College towns – near and far

For better or worse, no school defines us

By Morf Morford
Tacoma Daily Index

Tacoma isn’t really a college town.

A college town is a town (or city) defined by, or at least clearly identified with a specific educational institution.

When it comes to the best manifestation of the academic "vibe" with plenty of brick and elaborate stonework, you can't beat the University of Puget Sound. Photo: Morf Morford

When it comes to the best manifestation of the academic “vibe” with plenty of brick and elaborate stonework, you can’t beat the University of Puget Sound. Photo: Morf Morford

Tacoma, of course, has colleges. Some were founded here and have since moved on – like Whitworth University (moved to Spokane in 1914) while others, like Pacific Lutheran University (established in 1890) and the University of Puget Sound (established in 1888) have stayed and have deep and productive roots here.

Photo courtesy Pacific Lutheran University

Photo courtesy Pacific Lutheran University

We also have Bates Technical College (since 1940) and Tacoma Community College (since 1965).

Our most recent educational partner is the University of Washington, Tacoma, founded in 1990.

Each one of these schools contributes to the essence and character of Tacoma.

Bates Technical College’s Advanced Technology Center on the Central/Mohler Campus in Tacoma. (PHOTO COURTESY BATES TECHNICAL COLLEGE)

Bates Technical College’s Advanced Technology Center on the Central/Mohler Campus in Tacoma. (PHOTO COURTESY BATES TECHNICAL COLLEGE)

No single school defines the community and the community doesn’t define the school.

Bellingham and Ellensburg are textbook examples of college towns. They were both initially established as hosts for their colleges and, for better or worse, their  destinies have been interwoven with the health and reputations of their colleges.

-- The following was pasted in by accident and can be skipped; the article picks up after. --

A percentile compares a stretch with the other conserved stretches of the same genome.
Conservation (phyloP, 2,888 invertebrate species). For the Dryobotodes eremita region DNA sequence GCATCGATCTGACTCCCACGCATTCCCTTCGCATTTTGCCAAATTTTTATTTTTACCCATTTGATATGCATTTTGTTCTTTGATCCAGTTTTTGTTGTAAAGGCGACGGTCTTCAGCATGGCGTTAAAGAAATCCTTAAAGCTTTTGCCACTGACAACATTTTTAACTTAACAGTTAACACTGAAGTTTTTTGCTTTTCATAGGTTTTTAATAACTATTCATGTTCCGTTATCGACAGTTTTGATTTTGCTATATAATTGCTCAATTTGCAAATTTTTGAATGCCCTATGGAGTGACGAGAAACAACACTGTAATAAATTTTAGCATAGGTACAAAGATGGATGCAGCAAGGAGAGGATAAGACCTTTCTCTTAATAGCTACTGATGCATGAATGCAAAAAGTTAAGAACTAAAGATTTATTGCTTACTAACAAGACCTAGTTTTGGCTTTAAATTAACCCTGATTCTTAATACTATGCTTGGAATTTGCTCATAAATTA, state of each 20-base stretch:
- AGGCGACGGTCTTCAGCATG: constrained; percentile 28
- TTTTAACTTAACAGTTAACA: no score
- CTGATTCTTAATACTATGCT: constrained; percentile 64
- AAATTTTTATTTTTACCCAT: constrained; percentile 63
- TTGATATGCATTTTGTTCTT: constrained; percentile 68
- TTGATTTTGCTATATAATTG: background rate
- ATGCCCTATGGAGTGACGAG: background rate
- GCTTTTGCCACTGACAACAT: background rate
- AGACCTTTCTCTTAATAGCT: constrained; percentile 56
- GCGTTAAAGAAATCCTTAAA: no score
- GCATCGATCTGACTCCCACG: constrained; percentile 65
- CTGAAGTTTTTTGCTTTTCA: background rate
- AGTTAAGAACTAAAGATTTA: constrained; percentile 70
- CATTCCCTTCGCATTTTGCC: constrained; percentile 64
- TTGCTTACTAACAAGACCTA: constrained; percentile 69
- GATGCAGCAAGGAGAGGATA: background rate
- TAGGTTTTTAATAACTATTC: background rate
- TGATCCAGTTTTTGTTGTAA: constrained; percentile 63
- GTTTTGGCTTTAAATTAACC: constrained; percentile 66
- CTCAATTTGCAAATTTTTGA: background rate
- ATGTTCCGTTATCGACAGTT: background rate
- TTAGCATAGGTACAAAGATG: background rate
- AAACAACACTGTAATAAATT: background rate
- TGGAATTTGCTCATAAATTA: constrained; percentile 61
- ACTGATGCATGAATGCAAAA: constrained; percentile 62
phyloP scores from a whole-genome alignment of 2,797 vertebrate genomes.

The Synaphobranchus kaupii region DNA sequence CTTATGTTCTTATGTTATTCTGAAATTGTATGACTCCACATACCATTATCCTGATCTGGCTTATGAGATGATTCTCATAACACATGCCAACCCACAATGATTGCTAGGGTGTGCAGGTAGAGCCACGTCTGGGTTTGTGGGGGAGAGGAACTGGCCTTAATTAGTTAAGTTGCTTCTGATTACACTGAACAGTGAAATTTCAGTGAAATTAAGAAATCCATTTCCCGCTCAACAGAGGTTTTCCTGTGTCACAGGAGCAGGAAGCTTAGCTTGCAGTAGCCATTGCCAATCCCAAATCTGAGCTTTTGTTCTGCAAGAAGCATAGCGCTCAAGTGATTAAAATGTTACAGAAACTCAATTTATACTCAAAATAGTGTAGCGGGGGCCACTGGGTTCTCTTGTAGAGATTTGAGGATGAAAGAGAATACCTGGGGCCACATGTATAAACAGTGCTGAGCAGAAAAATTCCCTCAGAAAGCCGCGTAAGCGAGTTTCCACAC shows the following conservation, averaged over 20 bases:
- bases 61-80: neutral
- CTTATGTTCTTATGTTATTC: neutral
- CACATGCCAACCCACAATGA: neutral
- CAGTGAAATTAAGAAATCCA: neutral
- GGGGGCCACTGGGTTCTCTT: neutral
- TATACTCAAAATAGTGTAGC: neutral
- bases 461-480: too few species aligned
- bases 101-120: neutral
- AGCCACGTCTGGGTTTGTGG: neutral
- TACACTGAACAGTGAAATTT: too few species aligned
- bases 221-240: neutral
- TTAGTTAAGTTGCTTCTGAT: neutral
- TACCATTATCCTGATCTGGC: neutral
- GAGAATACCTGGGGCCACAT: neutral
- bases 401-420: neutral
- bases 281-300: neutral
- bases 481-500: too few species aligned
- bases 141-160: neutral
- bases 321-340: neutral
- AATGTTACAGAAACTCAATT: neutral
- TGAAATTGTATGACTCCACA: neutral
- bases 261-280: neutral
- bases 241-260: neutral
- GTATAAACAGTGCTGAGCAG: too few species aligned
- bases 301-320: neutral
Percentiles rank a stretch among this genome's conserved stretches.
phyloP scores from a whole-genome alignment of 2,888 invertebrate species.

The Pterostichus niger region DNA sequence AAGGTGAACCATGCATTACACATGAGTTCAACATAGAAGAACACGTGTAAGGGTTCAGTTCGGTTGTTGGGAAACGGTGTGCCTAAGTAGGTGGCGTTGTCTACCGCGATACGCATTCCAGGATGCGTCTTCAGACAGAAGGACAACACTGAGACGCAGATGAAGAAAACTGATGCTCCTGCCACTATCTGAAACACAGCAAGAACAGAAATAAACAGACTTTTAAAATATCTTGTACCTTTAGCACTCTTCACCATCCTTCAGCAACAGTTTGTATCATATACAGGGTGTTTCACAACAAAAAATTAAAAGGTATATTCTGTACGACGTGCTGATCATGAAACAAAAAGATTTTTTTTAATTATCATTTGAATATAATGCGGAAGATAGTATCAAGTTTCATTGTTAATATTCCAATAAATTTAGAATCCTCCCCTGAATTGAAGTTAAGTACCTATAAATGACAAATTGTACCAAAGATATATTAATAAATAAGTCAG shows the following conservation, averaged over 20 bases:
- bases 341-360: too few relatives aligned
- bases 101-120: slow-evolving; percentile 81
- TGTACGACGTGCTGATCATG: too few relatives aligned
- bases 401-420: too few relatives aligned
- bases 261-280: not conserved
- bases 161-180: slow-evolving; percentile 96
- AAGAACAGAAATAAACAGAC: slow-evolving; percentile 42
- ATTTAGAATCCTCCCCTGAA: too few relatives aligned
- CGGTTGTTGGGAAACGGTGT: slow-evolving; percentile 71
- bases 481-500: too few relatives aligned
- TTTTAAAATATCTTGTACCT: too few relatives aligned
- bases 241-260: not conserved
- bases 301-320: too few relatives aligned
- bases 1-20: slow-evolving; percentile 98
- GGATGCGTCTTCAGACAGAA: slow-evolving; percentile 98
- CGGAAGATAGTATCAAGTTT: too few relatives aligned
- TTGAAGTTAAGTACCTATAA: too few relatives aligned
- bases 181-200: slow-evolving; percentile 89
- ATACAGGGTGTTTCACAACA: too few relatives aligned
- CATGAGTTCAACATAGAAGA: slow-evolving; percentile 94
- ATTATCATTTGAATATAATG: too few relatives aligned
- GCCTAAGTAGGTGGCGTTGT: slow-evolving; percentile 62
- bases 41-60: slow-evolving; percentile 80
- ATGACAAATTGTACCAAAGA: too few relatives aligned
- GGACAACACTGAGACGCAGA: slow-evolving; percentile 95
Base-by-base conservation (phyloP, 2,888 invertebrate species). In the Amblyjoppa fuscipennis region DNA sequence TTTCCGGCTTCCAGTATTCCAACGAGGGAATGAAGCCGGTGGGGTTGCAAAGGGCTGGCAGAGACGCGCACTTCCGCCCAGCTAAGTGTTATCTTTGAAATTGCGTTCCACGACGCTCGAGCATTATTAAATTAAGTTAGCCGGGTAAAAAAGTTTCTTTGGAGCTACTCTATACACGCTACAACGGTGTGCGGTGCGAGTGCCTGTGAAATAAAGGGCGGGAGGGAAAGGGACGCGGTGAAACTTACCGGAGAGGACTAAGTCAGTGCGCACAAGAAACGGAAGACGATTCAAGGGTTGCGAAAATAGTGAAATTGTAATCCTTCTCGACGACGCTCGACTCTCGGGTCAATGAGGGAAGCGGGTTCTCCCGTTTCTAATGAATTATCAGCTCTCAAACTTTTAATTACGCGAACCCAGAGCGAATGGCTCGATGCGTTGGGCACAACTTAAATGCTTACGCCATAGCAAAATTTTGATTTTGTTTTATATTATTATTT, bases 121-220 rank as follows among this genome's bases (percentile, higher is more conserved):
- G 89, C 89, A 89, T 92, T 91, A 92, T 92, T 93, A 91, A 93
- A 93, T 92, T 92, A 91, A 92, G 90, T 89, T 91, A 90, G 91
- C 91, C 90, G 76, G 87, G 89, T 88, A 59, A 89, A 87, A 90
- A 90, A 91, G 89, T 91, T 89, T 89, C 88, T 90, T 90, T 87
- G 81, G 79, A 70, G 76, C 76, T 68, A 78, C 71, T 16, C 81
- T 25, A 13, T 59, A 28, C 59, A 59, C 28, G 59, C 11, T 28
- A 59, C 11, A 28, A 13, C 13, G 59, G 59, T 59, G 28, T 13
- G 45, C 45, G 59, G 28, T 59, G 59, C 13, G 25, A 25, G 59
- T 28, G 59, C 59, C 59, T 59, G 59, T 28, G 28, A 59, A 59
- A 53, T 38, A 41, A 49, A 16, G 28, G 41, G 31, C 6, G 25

Their economies have diversified a bit, but for the most part, as the college goes, so goes the city.

The Gallery at Tacoma Community College. (PHOTO COURTESY TACOMA COMMUNITY COLLEGE)

The Gallery at Tacoma Community College. (PHOTO COURTESY TACOMA COMMUNITY COLLEGE)

The personal-finance website WalletHub recently released its report on 2020’s Best & Worst College Towns & Cities in America.

They analyzed 31 key indicators of academic, social and economic growth potential. The data set ranges from cost of living to quality of higher education to crime rate.

Here’s what they came up with;

Best Large College Cities

1. Austin, TX
2. Tampa, FL
3. Seattle, WA
4. San Diego, CA
5. Las Vegas, NV
6. Pittsburgh, PA
7. Raleigh, NC
8. Minneapolis, MN
9. Atlanta, GA
10. Denver, CO

Best Midsize College Cities

1. Orlando, FL
2. Scottsdale, AZ
3. Salt Lake City, UT
4. Reno, NV
5. Gainesville, FL
6. Cincinnati, OH
7. Henderson, NV
8. Madison, WI
9. Tempe, AZ
10. Durham, NC

Best Small College Cities

1. Ann Arbor, MI
2. Provo, UT
3. Rexburg, ID
4. Charleston, IL
5. Stevens Point, WI
6. West Lafayette, IN
7. Charlottesville, VA
8. Orem, UT
9. Cambridge, MA
10. Santa Barbara, CA

When it comes to cost of living, consider their Best vs. Worst here -

Johnson City, Tennessee, has the lowest cost of a two-bedroom apartment rental, $702 per month, which is 4.8 times lower than in San Francisco and Daly City, California, the cities with the highest at $3,339 per month.

Edinburg, Texas, has the lowest cost-of-living index for young people, 77.18, which is 2.9 times lower than in Stanford, California, the city with the highest at 221.91.

Savannah, Georgia, has the lowest cost of higher education, $17,255 per year, which is 4.3 times lower than in Evanston, Illinois, the city with the highest at $74,649 per year.

Stony Brook University, New York, is among the cities with the most enrolled students (per 1,000 residents), 947, which is 22.5 times more than in Cape Coral, Florida, the city with the fewest at 42.

To view the full report and any city’s rank, visit: https://wallethub.com/edu/best-worst-college-cities-and-towns-in-america/8974/.

As I mentioned at the beginning of this article, Tacoma is not really a college town. It stands as number 240 out of 415 college towns.

We all love UWT but it's only been in Tacoma for about thirty years.                                                                    Photo: Morf Morford

We all love UWT but it’s only been in Tacoma for about thirty years. Photo: Morf Morford

As a city, Tacoma is independent of its colleges – and  Tacoma’s colleges are independent of the city.

Many college towns feel deserted when the school year is over or when students are on a break.

Tacoma is always at work and always in motion and we accept those from any school.

In fact a large percentage of students from Tacoma attend school far away – and then come back. Many more acquire an education here and stay here – and many more come here from far away and stay.

It makes for a good mix – and good footing for the future of us all.